Replacement of Urinary Catheter for Urinary Tract Infections: A Prospective Observational Study

Babich Tanya, Zusman Oren, Elbaz Michal, Ben Zvi Haim, Paul Mical, Leibovici Leonard, Avni Tomer

Research output: Contribution to journalArticlepeer-review

Abstract

Objectives: To assess whether catheter replacement is associated with better clinical outcomes in individuals with long-term urinary catheters. Design: Prospective, noninterventional study. Participants: Individuals (mean age 79.2±11.5) who had had an indwelling urinary catheter for longer than 7 days and a symptomatic urinary tract infection (UTI) (N=315). Measurements: The exposure assessed was replacement of the indwelling urinary catheter within 6 hours. The primary outcome was clinical failure at day 7. We developed a propensity score model for catheter replacement to match participants. Multivariate analysis was conducted to adjust for other risk factors. Results: The catheter was replaced in 98 participants and not in 217. More than half of the participants resided in long-term care facilities and had high Charlson comorbidity scores. The rate of clinical failure on day 7 was 35.2% (108/306). The 30-day fatality rate was 30.8% (96/315). We found no statistically significant association between catheter replacement and clinical failure (propensity-adjusted odds ratio (OR)=0.90, 95% CI=0.50–1.63) or 30-day fatality (OR=0.76, 95% CI=0.40–1.44). Conclusion: We found no clinical benefit of replacing a long-term catheter at the onset of the catheter-associated UTI. Further research is needed through randomized controlled trials.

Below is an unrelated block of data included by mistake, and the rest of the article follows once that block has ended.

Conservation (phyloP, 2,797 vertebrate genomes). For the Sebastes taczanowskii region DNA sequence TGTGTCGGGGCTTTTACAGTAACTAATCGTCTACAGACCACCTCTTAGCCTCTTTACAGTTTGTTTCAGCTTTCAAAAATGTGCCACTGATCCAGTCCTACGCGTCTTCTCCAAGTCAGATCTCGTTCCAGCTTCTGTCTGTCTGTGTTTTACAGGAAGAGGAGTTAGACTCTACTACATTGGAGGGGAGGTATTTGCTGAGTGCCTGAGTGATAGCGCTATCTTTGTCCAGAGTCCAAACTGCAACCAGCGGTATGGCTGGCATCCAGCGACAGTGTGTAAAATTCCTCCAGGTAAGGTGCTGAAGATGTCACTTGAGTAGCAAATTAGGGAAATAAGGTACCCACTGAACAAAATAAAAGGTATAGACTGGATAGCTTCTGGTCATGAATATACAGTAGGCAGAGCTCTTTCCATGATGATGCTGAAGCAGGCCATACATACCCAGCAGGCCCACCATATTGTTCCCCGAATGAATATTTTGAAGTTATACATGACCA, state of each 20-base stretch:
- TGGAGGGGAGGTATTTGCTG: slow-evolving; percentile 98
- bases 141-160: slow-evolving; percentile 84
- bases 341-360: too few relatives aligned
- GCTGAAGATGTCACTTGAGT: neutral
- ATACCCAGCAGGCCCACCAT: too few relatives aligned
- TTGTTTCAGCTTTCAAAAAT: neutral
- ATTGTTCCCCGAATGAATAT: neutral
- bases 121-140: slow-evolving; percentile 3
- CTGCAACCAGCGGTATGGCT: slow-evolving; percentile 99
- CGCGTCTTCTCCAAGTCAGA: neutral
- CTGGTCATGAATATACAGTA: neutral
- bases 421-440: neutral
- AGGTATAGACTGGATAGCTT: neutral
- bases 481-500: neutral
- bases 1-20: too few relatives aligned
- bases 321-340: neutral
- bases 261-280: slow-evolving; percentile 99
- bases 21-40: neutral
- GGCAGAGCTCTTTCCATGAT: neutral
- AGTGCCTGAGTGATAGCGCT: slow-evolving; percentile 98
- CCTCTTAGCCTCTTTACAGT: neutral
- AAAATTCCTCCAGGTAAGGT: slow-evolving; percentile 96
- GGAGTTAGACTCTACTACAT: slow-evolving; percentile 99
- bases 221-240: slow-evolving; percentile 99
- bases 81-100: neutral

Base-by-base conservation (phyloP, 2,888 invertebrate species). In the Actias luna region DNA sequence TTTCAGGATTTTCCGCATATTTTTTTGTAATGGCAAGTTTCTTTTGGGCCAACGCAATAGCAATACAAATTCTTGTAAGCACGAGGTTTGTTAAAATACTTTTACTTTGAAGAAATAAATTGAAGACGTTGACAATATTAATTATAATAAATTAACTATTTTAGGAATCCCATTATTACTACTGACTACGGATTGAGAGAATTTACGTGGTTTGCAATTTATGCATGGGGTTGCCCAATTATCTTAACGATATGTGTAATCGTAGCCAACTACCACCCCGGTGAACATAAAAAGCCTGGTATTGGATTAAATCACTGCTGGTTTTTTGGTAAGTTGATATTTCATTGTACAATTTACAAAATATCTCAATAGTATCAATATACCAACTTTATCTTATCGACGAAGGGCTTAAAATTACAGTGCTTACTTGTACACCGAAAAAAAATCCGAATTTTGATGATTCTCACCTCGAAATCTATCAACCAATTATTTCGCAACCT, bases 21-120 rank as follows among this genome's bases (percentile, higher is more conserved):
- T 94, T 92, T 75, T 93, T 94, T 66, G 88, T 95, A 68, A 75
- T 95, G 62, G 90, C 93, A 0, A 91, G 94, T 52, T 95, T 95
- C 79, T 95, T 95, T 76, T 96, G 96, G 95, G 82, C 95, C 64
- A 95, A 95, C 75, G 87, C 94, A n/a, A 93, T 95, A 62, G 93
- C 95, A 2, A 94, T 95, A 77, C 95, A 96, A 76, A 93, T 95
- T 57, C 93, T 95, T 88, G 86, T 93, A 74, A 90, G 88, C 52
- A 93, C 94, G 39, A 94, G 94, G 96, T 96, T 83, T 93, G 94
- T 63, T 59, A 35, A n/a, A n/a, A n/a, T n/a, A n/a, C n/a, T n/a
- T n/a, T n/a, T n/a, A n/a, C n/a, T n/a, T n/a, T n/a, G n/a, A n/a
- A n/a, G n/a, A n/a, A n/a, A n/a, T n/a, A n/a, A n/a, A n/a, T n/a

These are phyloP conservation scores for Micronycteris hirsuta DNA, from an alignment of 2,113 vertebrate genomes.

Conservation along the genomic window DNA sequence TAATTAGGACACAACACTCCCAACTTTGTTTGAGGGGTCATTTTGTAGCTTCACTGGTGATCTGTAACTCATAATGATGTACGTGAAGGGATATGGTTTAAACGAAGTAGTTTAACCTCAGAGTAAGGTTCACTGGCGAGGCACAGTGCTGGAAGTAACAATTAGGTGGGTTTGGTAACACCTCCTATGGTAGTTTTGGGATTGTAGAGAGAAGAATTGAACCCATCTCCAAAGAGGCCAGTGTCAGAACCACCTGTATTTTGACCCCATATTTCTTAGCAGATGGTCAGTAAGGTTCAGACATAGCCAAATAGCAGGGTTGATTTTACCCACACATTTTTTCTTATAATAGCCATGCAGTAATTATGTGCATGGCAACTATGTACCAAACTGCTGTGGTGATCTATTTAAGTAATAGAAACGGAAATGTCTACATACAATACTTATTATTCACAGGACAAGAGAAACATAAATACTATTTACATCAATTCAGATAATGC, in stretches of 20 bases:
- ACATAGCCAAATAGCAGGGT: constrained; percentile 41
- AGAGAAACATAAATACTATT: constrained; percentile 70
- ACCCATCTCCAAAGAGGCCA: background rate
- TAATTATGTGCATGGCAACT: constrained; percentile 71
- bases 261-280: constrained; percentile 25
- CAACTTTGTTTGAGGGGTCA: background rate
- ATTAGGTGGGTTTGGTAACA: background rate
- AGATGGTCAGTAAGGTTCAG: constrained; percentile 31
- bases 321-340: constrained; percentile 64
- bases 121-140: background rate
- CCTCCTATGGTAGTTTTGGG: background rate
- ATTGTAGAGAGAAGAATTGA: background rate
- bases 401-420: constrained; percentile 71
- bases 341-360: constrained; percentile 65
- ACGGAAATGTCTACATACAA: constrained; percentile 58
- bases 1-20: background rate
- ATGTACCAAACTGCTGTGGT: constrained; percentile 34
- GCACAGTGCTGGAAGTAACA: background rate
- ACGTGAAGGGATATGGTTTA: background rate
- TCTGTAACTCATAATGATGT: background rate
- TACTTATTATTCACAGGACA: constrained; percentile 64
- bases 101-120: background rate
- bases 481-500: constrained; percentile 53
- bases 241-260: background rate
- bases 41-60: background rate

Original languageEnglish
Pages (from-to)1779-1784
Number of pages6
JournalJournal of the American Geriatrics Society
Volume66
Issue number9
DOIs
StatePublished - Sep 2018

Keywords

  • antimicrobial therapy
  • catheter replacement
  • indwelling catheter
  • mortality
  • urinary tract infection

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